The definitive exploration of Minnesota’s cultural identity, by behavioral cartoonist and graphic anthropologist Kirk Anderson.
Margaret Mead once observed that the only difference between a social anthropologist and a cartoonist is years of education and a dedication to scientific accuracy. Anderson wields that lack of education like a scalpel, as he cuts through the lesser organs to reveal what is at the heart of all Minnesotans.
Nothing says “I love you” like pushing a neighbor’s car out of a snowdrift while avoiding eye contact.
The St. Paul Winter Carnival was invented in 1886 as a way to get Easterners to think of our Siberia, unfit for human habitation* in more positive terms, as a place Easterners might actually consider moving to, a place where not even hypothermia keeps sunny, chipper settlers from partying in a fantasy castle.
*Another Siberia, unfit for human habitation was how a New York reporter famously described St. Paul the year before. In perhaps the first recorded example of the historic chip on Minnesota’s shoulder, the people took great offense and went about correcting this savage attack by elitist east-coast outsiders.
Growing up in Wisconsin, our rival state was always Illinois (really just Chicago), not Minnesota. With Minnesota, we shared natural beauty, outdoor recreation, culture (Garrison Keillor’s monologues described our church congregation, to a person). We even shared equal access to each other’s parks and universities. But Chicago? Big-city Chicago types flocked to our rustic state parks to camp in RVs and eat filet mignon by the campfire with the TV on; they bought deer licenses and wound up shooting our cows. They didn’t “get” Wisconsin. The badger state and Chicago mixed about as well as Wisconsin ELCA Lutherans and Wisconsin Synod Lutherans; we honestly had that little in common.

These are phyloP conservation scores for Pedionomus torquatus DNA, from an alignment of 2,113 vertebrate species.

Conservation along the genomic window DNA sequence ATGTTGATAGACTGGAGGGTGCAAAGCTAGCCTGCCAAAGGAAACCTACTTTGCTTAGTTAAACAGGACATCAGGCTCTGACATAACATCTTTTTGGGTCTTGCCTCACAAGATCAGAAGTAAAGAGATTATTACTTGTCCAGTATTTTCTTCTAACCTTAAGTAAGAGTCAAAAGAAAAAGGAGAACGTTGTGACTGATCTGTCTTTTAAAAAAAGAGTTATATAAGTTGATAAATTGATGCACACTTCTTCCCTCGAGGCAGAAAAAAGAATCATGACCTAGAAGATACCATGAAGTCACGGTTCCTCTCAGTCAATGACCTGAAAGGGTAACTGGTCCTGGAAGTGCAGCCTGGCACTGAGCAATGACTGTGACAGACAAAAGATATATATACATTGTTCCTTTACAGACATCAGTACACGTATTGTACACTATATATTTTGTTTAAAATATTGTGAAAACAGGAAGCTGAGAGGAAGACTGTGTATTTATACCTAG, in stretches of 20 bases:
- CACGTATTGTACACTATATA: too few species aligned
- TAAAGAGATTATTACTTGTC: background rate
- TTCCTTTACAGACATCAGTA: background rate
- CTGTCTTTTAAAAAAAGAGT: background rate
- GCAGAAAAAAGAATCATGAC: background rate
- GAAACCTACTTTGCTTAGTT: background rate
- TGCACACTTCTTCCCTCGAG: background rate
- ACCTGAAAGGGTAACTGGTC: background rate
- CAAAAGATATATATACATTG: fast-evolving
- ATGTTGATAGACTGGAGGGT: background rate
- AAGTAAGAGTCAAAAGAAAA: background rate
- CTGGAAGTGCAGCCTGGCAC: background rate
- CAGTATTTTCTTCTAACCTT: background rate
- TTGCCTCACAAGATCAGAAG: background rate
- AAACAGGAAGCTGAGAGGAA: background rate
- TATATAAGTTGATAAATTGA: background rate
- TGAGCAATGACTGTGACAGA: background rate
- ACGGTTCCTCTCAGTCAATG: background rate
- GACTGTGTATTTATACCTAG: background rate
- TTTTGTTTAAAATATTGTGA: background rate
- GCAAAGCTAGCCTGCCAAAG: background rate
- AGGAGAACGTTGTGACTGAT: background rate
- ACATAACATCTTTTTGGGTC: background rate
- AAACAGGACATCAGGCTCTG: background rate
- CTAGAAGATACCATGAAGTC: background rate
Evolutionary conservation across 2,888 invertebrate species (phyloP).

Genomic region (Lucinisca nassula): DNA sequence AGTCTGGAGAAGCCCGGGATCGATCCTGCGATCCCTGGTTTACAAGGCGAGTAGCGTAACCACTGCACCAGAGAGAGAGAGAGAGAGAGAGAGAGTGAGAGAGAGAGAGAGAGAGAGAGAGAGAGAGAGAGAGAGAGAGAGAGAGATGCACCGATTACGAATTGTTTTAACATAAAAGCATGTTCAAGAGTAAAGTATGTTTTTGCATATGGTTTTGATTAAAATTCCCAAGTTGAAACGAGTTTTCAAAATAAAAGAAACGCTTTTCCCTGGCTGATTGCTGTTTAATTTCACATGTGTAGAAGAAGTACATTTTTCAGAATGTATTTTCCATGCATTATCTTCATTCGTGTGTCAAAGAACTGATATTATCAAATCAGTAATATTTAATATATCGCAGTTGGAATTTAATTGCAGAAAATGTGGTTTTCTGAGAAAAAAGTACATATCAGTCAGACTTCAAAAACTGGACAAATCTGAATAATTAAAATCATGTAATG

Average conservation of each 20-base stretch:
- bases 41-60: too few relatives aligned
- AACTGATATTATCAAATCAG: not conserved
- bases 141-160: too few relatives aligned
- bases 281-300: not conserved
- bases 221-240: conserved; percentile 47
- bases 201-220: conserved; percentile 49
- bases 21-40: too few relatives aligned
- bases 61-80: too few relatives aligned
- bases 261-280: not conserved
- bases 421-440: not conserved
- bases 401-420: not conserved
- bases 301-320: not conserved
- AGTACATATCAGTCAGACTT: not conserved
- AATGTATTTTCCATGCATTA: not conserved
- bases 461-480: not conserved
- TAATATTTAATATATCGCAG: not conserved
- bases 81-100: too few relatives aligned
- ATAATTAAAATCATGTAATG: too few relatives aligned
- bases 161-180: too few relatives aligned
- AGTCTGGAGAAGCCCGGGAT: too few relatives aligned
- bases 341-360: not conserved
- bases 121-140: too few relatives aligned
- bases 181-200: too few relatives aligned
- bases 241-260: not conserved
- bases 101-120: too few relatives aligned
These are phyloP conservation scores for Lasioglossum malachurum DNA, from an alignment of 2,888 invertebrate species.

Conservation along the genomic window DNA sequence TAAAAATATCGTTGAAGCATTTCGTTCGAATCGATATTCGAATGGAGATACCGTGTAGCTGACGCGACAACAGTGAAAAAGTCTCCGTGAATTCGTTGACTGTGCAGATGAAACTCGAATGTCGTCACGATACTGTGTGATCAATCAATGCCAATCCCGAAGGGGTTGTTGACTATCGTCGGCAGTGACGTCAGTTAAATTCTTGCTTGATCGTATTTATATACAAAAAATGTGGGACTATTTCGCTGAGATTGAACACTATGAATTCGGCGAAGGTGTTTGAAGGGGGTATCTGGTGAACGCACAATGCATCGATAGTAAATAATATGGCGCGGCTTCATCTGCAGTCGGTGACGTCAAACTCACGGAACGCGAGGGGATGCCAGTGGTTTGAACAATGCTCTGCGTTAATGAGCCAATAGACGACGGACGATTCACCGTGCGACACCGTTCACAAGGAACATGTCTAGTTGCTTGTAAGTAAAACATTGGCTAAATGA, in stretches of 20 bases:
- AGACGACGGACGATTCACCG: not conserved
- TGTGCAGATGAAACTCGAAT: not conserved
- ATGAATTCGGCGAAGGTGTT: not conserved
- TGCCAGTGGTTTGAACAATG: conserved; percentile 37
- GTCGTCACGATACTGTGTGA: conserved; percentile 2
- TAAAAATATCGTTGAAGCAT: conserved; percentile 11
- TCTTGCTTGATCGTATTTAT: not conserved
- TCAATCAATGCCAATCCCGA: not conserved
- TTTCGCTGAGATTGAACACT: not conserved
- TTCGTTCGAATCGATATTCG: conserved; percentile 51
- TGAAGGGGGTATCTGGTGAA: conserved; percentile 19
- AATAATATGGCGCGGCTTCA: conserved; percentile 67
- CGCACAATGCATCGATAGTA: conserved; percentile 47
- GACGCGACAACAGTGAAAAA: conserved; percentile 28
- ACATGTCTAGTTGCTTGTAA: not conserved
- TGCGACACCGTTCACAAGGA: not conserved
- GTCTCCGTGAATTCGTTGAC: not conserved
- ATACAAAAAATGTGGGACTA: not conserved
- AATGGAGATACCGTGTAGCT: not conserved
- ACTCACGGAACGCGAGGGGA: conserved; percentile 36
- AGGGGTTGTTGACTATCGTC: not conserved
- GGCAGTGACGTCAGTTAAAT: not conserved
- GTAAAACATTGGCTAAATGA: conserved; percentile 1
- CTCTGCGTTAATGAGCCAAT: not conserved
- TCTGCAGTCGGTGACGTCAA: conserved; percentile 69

So I was surprised, upon moving to Minnesota, that Minnesota’s rival state was… WISCONSIN?! Your own SISTER?! Wh-wh-what about our inter-state reciprocity? Oh, that’s right, by that time, Wisconsin had turned its back on sharing anything, started pretending it had more lakes, was the exclusive homeland of Paul Bunyan, and that Dylan and Prince were born in Sheboygan.
Sure, both states have spectacular natural beauty. But Minnesota’s reaction to that natural splendor is to create protected national parks and wilderness areas. Wisconsin’s reaction is to surround the natural beauty with water parks, mini-golf and rubber tomahawk dispensaries. You can barely make out a few scenic bluffs between the billboards for Tommy Bartlett’s Thrill Show.
I’m not itchin’ to start any fights, but look, Minnesota has Dorothy Molter, Wisconsin has Tommy Bartlett. I guess I’ve just come to prefer Humphrey, Prince and Surly over Joe McCarthy, Liberace and Blatz.
Part of our (in)famous “Minnesota Nice.” White Minnesotans see ourselves as welcoming, friendly and helpful (on the outside), while transplants & people of color see us as cliquish, cold, and condescending (on the inside). Long-time white Minnesotan residents may be well-meaning, but we suck at follow-through (and anything resembling conflict). And yet, I’m encouraged by the dialogs about racism in the wake of George Floyd’s death, the most open and constructive introspection I’ve heard in 25 years living in Minnesota.
This is obviously inspired by trips to the Boundary Waters. Some members in our party took it as a Law of Nature that all portages must be made in a single trip, which meant I carried a Duluth Pack on my back, and a Duluth Pack on my front, and paddles in my arms, and life preservers slid over the paddles. What could go wrong on a narrow, rocky, precarious path? On long portages, under a hot sun, sandwiched between two Duluth Packs, delirium can set in and the siren call of wild blueberries can steer one dangerously off the path. Blueberries grow low to the ground, and the two 60 lb. packs balance each other out less and less as one bends over, with predictable results. Because delirium was involved, I could never learn this simple lesson for the next portage.